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Guest
Mar 03, 2023

Once upon a time, Core Knowledge curriculum taught history. Magic Tree House is also fine, as was the Magic School bus. Schools don't do that because when you reach content, you immediately reveal who reads and who doesn't, who retains what they e read and who doesn't, who learns more and who doesn't, who comes from a home invested in learning, and who doesn't. All of those revelations are verboten.


Even on your own, trying to give this content to kids is rough. Have you tried to find these books in your local library systems? While MTH is still there, the MSB books and other beloved nonfiction picture book authors are gone. Out of print. Old copies sold off. Even…

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Guest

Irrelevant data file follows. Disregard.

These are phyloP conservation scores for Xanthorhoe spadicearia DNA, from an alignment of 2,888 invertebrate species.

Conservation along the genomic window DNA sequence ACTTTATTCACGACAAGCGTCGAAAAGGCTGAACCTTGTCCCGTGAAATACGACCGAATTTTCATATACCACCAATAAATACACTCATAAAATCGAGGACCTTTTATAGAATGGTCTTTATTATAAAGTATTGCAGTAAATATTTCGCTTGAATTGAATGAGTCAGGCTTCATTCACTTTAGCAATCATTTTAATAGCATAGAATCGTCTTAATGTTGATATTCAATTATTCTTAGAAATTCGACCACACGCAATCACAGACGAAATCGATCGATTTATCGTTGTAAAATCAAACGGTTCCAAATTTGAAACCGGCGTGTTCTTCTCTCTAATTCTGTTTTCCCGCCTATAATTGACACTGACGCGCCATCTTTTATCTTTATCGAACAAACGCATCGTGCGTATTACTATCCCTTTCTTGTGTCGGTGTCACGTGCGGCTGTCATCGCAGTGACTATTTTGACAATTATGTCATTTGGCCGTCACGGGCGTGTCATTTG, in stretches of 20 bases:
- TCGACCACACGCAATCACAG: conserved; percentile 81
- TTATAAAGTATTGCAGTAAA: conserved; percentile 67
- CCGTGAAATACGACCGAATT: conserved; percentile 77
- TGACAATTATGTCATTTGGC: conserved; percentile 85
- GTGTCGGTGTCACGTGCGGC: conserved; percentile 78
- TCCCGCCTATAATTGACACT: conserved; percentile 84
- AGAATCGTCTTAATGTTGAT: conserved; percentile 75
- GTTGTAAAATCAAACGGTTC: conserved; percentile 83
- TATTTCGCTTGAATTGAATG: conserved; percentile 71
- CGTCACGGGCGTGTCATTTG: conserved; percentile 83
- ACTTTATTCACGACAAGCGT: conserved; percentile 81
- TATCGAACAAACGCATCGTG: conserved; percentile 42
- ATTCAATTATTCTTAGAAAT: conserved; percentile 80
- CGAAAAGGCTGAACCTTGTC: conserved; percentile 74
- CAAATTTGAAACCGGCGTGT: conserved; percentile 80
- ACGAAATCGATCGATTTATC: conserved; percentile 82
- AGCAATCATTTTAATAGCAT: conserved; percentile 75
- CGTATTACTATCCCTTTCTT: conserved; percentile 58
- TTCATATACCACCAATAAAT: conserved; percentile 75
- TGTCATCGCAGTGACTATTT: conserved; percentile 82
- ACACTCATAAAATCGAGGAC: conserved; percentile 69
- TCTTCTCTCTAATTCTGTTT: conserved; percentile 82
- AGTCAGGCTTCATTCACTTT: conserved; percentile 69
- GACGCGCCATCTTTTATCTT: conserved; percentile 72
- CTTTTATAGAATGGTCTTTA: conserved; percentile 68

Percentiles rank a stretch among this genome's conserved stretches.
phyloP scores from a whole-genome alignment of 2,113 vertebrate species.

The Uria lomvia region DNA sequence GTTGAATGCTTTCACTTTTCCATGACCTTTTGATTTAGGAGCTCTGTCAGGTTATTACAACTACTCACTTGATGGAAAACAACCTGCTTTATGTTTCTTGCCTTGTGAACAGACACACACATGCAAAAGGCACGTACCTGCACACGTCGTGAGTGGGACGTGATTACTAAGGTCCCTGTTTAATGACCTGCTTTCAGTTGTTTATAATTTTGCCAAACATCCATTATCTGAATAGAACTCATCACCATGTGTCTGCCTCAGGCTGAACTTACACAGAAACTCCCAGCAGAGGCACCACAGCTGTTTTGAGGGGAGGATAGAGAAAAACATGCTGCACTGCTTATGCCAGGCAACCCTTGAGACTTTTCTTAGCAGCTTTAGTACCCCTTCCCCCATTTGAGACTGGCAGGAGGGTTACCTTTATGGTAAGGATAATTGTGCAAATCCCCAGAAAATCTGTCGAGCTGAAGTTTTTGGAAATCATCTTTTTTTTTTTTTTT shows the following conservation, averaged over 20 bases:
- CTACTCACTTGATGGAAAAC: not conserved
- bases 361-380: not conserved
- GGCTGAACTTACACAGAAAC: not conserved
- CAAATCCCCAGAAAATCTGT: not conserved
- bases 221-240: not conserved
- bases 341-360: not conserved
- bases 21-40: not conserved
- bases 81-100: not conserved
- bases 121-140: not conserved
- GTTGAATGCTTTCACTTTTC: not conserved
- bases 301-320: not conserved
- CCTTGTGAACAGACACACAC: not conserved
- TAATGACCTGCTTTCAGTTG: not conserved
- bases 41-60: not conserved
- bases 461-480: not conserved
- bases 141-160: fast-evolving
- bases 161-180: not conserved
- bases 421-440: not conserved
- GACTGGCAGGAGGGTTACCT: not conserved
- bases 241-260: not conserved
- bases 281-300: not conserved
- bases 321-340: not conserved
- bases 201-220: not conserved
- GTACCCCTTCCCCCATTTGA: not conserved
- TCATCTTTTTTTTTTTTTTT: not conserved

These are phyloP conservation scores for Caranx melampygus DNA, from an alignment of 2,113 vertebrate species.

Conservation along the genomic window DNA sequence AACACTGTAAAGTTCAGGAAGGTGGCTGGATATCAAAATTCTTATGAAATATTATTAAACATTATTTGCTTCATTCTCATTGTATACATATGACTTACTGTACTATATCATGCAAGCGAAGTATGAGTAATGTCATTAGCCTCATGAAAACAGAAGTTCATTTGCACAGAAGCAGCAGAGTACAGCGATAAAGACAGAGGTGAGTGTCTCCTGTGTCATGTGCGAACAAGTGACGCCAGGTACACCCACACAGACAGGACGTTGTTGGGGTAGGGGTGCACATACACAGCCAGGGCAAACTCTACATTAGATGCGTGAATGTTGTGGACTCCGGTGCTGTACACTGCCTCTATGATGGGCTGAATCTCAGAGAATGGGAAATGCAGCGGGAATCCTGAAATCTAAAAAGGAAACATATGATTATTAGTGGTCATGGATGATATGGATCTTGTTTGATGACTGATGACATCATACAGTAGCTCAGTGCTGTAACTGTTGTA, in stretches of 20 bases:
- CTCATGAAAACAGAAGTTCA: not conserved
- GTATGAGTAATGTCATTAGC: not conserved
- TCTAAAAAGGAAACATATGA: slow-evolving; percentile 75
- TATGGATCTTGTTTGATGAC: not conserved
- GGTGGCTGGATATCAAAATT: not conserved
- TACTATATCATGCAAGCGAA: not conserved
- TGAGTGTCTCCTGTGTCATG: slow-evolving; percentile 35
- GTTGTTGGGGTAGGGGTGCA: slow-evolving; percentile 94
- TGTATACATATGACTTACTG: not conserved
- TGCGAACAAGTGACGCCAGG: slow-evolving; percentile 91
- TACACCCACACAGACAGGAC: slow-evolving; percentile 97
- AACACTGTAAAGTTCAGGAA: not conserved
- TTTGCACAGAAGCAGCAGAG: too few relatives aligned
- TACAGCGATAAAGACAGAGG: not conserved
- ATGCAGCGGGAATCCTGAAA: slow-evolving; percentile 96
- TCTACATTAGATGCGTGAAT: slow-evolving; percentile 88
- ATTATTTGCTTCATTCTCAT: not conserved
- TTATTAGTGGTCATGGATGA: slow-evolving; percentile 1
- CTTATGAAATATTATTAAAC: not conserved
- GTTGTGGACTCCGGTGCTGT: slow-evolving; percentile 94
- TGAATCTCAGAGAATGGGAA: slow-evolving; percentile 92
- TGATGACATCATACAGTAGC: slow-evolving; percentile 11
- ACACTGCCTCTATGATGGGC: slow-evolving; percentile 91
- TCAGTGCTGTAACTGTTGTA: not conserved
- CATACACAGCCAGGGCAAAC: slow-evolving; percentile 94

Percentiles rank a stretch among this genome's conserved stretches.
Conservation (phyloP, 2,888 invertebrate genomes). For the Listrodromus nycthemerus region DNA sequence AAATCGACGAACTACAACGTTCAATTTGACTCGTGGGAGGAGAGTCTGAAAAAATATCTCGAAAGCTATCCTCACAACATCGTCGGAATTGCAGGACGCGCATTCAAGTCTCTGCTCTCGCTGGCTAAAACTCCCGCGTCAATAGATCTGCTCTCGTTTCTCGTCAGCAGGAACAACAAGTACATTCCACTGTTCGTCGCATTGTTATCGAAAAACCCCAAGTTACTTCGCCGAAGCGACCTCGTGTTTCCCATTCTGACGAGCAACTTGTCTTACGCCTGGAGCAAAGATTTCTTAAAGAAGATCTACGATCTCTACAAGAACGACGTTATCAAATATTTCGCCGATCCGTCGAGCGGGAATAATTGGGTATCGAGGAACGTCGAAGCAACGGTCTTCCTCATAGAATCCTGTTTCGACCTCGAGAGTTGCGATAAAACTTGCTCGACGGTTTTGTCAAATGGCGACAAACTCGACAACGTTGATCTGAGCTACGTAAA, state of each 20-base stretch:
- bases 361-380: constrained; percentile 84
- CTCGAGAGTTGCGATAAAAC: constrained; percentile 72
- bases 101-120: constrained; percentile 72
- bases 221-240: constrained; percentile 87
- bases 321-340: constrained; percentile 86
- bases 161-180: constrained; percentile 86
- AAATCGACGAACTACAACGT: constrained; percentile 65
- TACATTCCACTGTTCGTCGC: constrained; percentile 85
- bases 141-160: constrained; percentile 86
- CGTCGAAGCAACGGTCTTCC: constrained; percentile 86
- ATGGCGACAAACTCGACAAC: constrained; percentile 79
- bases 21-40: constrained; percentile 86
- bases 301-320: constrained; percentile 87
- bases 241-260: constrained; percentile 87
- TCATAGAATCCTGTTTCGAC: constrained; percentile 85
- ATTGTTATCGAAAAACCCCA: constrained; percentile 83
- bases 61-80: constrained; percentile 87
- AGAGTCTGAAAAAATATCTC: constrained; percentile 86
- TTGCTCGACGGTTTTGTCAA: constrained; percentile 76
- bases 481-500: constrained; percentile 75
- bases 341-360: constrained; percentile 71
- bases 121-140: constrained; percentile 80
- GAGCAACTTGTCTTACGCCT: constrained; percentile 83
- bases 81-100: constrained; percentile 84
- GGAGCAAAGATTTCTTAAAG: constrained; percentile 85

Mar 02, 2023

A perspective from 8 years ago by an entrepreneur on how schools make kids hate reading. And that includes the how they judge kids who read.


“Shakespeare did not intend for his work to be used to torture minors.”


https://www.youtube.com/watch?v=Y9ZzRTj-GGs&feature=youtu.be&t=389

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Guest
Mar 02, 2023

Or... here's an idea.... why not let them just have at the entire Magic Treehouse series as soon as they can read? There's a ton of background knowledge and vocabulary, supplementary non-fiction books, and enough plot/character that the kids get hooked and use it as a jumping off point. Alternatively, START with a field trip to a museum/zoo/historic site... get the tour, build the scaffold in an engaging environment, and THEN go back to the class to learn more. Also, the background knowledge issue is real. We tried to talk about Abraham and Moses in religious ed last night. No one knows Ur, Israel, Egypt, Pharaoh, or.... even that there weren't cars and electricity in biblical times. These are 3rd and 4th graders…